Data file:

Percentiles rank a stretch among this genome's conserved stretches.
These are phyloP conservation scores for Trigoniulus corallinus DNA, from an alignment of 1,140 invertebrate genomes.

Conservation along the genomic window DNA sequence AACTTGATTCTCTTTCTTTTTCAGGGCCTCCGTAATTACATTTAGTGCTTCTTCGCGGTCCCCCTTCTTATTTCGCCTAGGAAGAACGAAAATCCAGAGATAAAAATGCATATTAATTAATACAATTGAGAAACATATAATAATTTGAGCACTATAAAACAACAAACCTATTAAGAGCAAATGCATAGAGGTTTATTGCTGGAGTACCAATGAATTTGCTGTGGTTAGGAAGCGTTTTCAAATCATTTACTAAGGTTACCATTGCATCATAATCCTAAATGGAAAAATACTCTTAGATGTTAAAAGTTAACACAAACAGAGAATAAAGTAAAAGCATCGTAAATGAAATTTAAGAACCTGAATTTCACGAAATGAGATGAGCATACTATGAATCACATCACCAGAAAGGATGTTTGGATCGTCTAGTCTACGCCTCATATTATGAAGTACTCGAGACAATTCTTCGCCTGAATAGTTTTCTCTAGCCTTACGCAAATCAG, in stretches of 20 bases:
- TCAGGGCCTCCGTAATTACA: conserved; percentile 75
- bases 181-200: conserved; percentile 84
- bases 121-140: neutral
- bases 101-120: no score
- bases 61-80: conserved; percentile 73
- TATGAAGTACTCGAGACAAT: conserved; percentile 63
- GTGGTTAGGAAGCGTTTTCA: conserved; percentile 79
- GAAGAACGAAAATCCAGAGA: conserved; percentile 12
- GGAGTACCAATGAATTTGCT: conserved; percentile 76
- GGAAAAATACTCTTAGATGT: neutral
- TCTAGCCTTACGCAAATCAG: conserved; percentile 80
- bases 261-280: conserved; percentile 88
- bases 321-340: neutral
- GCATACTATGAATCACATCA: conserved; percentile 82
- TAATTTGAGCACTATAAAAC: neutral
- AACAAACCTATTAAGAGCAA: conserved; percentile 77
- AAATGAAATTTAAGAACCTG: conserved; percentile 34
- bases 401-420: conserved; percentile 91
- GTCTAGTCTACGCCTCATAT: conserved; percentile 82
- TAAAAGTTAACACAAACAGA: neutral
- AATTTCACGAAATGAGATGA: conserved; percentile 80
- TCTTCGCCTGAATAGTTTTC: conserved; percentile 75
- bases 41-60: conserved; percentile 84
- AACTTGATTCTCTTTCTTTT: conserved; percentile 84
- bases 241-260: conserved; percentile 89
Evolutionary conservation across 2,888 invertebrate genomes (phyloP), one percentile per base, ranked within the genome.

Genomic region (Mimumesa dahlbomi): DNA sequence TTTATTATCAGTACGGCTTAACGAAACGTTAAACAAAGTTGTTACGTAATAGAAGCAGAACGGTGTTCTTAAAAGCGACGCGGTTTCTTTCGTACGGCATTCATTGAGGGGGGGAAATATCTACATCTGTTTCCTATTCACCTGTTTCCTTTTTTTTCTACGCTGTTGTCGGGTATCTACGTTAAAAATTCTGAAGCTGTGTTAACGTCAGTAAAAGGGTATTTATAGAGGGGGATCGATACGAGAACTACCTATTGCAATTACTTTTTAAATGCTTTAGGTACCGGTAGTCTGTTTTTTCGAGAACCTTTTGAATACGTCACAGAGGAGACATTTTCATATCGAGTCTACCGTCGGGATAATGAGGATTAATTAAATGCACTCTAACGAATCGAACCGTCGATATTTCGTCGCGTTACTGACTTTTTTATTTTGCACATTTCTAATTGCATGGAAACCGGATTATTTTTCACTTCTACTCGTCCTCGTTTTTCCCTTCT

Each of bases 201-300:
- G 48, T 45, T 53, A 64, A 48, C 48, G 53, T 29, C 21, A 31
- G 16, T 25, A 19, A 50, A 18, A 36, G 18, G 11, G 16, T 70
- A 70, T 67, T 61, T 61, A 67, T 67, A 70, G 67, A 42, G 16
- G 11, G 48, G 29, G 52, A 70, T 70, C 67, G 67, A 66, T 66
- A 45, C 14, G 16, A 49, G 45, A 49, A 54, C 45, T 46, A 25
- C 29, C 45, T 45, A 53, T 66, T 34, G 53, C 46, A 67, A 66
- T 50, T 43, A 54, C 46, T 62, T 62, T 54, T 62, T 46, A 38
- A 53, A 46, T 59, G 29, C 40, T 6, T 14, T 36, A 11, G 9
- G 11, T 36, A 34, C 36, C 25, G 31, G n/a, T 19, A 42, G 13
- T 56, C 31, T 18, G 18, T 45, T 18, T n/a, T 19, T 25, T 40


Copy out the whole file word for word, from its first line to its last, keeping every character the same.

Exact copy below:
Percentiles rank a stretch among this genome's conserved stretches.
These are phyloP conservation scores for Trigoniulus corallinus DNA, from an alignment of 1,140 invertebrate genomes.

Conservation along the genomic window DNA sequence AACTTGATTCTCTTTCTTTTTCAGGGCCTCCGTAATTACATTTAGTGCTTCTTCGCGGTCCCCCTTCTTATTTCGCCTAGGAAGAACGAAAATCCAGAGATAAAAATGCATATTAATTAATACAATTGAGAAACATATAATAATTTGAGCACTATAAAACAACAAACCTATTAAGAGCAAATGCATAGAGGTTTATTGCTGGAGTACCAATGAATTTGCTGTGGTTAGGAAGCGTTTTCAAATCATTTACTAAGGTTACCATTGCATCATAATCCTAAATGGAAAAATACTCTTAGATGTTAAAAGTTAACACAAACAGAGAATAAAGTAAAAGCATCGTAAATGAAATTTAAGAACCTGAATTTCACGAAATGAGATGAGCATACTATGAATCACATCACCAGAAAGGATGTTTGGATCGTCTAGTCTACGCCTCATATTATGAAGTACTCGAGACAATTCTTCGCCTGAATAGTTTTCTCTAGCCTTACGCAAATCAG, in stretches of 20 bases:
- TCAGGGCCTCCGTAATTACA: conserved; percentile 75
- bases 181-200: conserved; percentile 84
- bases 121-140: neutral
- bases 101-120: no score
- bases 61-80: conserved; percentile 73
- TATGAAGTACTCGAGACAAT: conserved; percentile 63
- GTGGTTAGGAAGCGTTTTCA: conserved; percentile 79
- GAAGAACGAAAATCCAGAGA: conserved; percentile 12
- GGAGTACCAATGAATTTGCT: conserved; percentile 76
- GGAAAAATACTCTTAGATGT: neutral
- TCTAGCCTTACGCAAATCAG: conserved; percentile 80
- bases 261-280: conserved; percentile 88
- bases 321-340: neutral
- GCATACTATGAATCACATCA: conserved; percentile 82
- TAATTTGAGCACTATAAAAC: neutral
- AACAAACCTATTAAGAGCAA: conserved; percentile 77
- AAATGAAATTTAAGAACCTG: conserved; percentile 34
- bases 401-420: conserved; percentile 91
- GTCTAGTCTACGCCTCATAT: conserved; percentile 82
- TAAAAGTTAACACAAACAGA: neutral
- AATTTCACGAAATGAGATGA: conserved; percentile 80
- TCTTCGCCTGAATAGTTTTC: conserved; percentile 75
- bases 41-60: conserved; percentile 84
- AACTTGATTCTCTTTCTTTT: conserved; percentile 84
- bases 241-260: conserved; percentile 89
Evolutionary conservation across 2,888 invertebrate genomes (phyloP), one percentile per base, ranked within the genome.

Genomic region (Mimumesa dahlbomi): DNA sequence TTTATTATCAGTACGGCTTAACGAAACGTTAAACAAAGTTGTTACGTAATAGAAGCAGAACGGTGTTCTTAAAAGCGACGCGGTTTCTTTCGTACGGCATTCATTGAGGGGGGGAAATATCTACATCTGTTTCCTATTCACCTGTTTCCTTTTTTTTCTACGCTGTTGTCGGGTATCTACGTTAAAAATTCTGAAGCTGTGTTAACGTCAGTAAAAGGGTATTTATAGAGGGGGATCGATACGAGAACTACCTATTGCAATTACTTTTTAAATGCTTTAGGTACCGGTAGTCTGTTTTTTCGAGAACCTTTTGAATACGTCACAGAGGAGACATTTTCATATCGAGTCTACCGTCGGGATAATGAGGATTAATTAAATGCACTCTAACGAATCGAACCGTCGATATTTCGTCGCGTTACTGACTTTTTTATTTTGCACATTTCTAATTGCATGGAAACCGGATTATTTTTCACTTCTACTCGTCCTCGTTTTTCCCTTCT

Each of bases 201-300:
- G 48, T 45, T 53, A 64, A 48, C 48, G 53, T 29, C 21, A 31
- G 16, T 25, A 19, A 50, A 18, A 36, G 18, G 11, G 16, T 70
- A 70, T 67, T 61, T 61, A 67, T 67, A 70, G 67, A 42, G 16
- G 11, G 48, G 29, G 52, A 70, T 70, C 67, G 67, A 66, T 66
- A 45, C 14, G 16, A 49, G 45, A 49, A 54, C 45, T 46, A 25
- C 29, C 45, T 45, A 53, T 66, T 34, G 53, C 46, A 67, A 66
- T 50, T 43, A 54, C 46, T 62, T 62, T 54, T 62, T 46, A 38
- A 53, A 46, T 59, G 29, C 40, T 6, T 14, T 36, A 11, G 9
- G 11, T 36, A 34, C 36, C 25, G 31, G n/a, T 19, A 42, G 13
- T 56, C 31, T 18, G 18, T 45, T 18, T n/a, T 19, T 25, T 40